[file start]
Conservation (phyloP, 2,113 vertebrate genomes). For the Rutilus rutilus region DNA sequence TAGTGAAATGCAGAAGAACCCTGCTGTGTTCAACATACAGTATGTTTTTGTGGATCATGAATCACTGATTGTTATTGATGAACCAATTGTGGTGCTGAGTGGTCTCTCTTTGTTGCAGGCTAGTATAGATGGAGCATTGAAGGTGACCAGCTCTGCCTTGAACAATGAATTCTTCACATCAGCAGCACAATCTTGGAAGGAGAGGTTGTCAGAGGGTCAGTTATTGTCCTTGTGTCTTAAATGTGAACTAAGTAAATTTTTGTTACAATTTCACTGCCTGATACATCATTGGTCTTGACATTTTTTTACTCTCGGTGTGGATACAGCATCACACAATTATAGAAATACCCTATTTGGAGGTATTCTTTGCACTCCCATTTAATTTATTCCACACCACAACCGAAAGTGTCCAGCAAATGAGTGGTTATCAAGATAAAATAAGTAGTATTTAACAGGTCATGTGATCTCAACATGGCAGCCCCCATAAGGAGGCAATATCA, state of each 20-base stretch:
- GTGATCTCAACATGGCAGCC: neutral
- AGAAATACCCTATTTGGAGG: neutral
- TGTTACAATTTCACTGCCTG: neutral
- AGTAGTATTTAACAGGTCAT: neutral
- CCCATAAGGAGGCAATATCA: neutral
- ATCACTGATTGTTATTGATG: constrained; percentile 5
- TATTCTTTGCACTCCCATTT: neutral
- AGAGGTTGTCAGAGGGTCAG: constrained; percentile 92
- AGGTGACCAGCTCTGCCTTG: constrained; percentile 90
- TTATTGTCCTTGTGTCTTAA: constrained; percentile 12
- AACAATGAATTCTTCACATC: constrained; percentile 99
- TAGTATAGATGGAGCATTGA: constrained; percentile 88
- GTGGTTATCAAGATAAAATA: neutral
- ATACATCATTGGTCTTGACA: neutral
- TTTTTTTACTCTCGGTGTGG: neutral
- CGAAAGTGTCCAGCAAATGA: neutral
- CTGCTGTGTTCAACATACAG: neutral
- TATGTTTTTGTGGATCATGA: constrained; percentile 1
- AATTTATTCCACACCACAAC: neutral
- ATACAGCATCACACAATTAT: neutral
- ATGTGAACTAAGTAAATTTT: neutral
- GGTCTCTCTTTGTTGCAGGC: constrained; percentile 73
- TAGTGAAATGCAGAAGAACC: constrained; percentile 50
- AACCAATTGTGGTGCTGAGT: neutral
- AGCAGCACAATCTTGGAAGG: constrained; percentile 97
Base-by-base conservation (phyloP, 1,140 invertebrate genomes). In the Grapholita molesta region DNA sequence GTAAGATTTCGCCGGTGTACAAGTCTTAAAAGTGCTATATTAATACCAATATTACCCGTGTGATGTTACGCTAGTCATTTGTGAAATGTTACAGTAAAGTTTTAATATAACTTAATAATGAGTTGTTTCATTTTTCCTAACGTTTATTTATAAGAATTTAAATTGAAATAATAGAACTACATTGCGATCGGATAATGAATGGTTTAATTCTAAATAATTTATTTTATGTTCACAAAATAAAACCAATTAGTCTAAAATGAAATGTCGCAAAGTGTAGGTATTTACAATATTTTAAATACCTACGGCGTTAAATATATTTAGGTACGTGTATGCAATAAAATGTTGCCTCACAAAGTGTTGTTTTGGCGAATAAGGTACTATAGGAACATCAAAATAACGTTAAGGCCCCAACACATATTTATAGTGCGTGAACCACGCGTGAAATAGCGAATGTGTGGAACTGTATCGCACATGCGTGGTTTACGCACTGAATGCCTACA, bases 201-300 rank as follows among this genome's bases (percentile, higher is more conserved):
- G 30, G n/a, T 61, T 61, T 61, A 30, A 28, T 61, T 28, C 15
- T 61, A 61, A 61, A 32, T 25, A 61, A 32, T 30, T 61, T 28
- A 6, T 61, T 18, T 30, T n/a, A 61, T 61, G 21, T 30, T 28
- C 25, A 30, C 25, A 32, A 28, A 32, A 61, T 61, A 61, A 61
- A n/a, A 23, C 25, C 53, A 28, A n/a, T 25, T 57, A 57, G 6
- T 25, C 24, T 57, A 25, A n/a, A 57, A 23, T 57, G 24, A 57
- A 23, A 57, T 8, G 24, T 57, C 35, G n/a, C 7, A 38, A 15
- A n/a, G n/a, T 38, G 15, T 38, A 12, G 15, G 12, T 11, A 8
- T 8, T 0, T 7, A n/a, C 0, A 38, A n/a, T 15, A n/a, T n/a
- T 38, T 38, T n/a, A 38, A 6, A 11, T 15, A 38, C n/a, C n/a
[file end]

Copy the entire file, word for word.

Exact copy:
Conservation (phyloP, 2,113 vertebrate genomes). For the Rutilus rutilus region DNA sequence TAGTGAAATGCAGAAGAACCCTGCTGTGTTCAACATACAGTATGTTTTTGTGGATCATGAATCACTGATTGTTATTGATGAACCAATTGTGGTGCTGAGTGGTCTCTCTTTGTTGCAGGCTAGTATAGATGGAGCATTGAAGGTGACCAGCTCTGCCTTGAACAATGAATTCTTCACATCAGCAGCACAATCTTGGAAGGAGAGGTTGTCAGAGGGTCAGTTATTGTCCTTGTGTCTTAAATGTGAACTAAGTAAATTTTTGTTACAATTTCACTGCCTGATACATCATTGGTCTTGACATTTTTTTACTCTCGGTGTGGATACAGCATCACACAATTATAGAAATACCCTATTTGGAGGTATTCTTTGCACTCCCATTTAATTTATTCCACACCACAACCGAAAGTGTCCAGCAAATGAGTGGTTATCAAGATAAAATAAGTAGTATTTAACAGGTCATGTGATCTCAACATGGCAGCCCCCATAAGGAGGCAATATCA, state of each 20-base stretch:
- GTGATCTCAACATGGCAGCC: neutral
- AGAAATACCCTATTTGGAGG: neutral
- TGTTACAATTTCACTGCCTG: neutral
- AGTAGTATTTAACAGGTCAT: neutral
- CCCATAAGGAGGCAATATCA: neutral
- ATCACTGATTGTTATTGATG: constrained; percentile 5
- TATTCTTTGCACTCCCATTT: neutral
- AGAGGTTGTCAGAGGGTCAG: constrained; percentile 92
- AGGTGACCAGCTCTGCCTTG: constrained; percentile 90
- TTATTGTCCTTGTGTCTTAA: constrained; percentile 12
- AACAATGAATTCTTCACATC: constrained; percentile 99
- TAGTATAGATGGAGCATTGA: constrained; percentile 88
- GTGGTTATCAAGATAAAATA: neutral
- ATACATCATTGGTCTTGACA: neutral
- TTTTTTTACTCTCGGTGTGG: neutral
- CGAAAGTGTCCAGCAAATGA: neutral
- CTGCTGTGTTCAACATACAG: neutral
- TATGTTTTTGTGGATCATGA: constrained; percentile 1
- AATTTATTCCACACCACAAC: neutral
- ATACAGCATCACACAATTAT: neutral
- ATGTGAACTAAGTAAATTTT: neutral
- GGTCTCTCTTTGTTGCAGGC: constrained; percentile 73
- TAGTGAAATGCAGAAGAACC: constrained; percentile 50
- AACCAATTGTGGTGCTGAGT: neutral
- AGCAGCACAATCTTGGAAGG: constrained; percentile 97
Base-by-base conservation (phyloP, 1,140 invertebrate genomes). In the Grapholita molesta region DNA sequence GTAAGATTTCGCCGGTGTACAAGTCTTAAAAGTGCTATATTAATACCAATATTACCCGTGTGATGTTACGCTAGTCATTTGTGAAATGTTACAGTAAAGTTTTAATATAACTTAATAATGAGTTGTTTCATTTTTCCTAACGTTTATTTATAAGAATTTAAATTGAAATAATAGAACTACATTGCGATCGGATAATGAATGGTTTAATTCTAAATAATTTATTTTATGTTCACAAAATAAAACCAATTAGTCTAAAATGAAATGTCGCAAAGTGTAGGTATTTACAATATTTTAAATACCTACGGCGTTAAATATATTTAGGTACGTGTATGCAATAAAATGTTGCCTCACAAAGTGTTGTTTTGGCGAATAAGGTACTATAGGAACATCAAAATAACGTTAAGGCCCCAACACATATTTATAGTGCGTGAACCACGCGTGAAATAGCGAATGTGTGGAACTGTATCGCACATGCGTGGTTTACGCACTGAATGCCTACA, bases 201-300 rank as follows among this genome's bases (percentile, higher is more conserved):
- G 30, G n/a, T 61, T 61, T 61, A 30, A 28, T 61, T 28, C 15
- T 61, A 61, A 61, A 32, T 25, A 61, A 32, T 30, T 61, T 28
- A 6, T 61, T 18, T 30, T n/a, A 61, T 61, G 21, T 30, T 28
- C 25, A 30, C 25, A 32, A 28, A 32, A 61, T 61, A 61, A 61
- A n/a, A 23, C 25, C 53, A 28, A n/a, T 25, T 57, A 57, G 6
- T 25, C 24, T 57, A 25, A n/a, A 57, A 23, T 57, G 24, A 57
- A 23, A 57, T 8, G 24, T 57, C 35, G n/a, C 7, A 38, A 15
- A n/a, G n/a, T 38, G 15, T 38, A 12, G 15, G 12, T 11, A 8
- T 8, T 0, T 7, A n/a, C 0, A 38, A n/a, T 15, A n/a, T n/a
- T 38, T 38, T n/a, A 38, A 6, A 11, T 15, A 38, C n/a, C n/a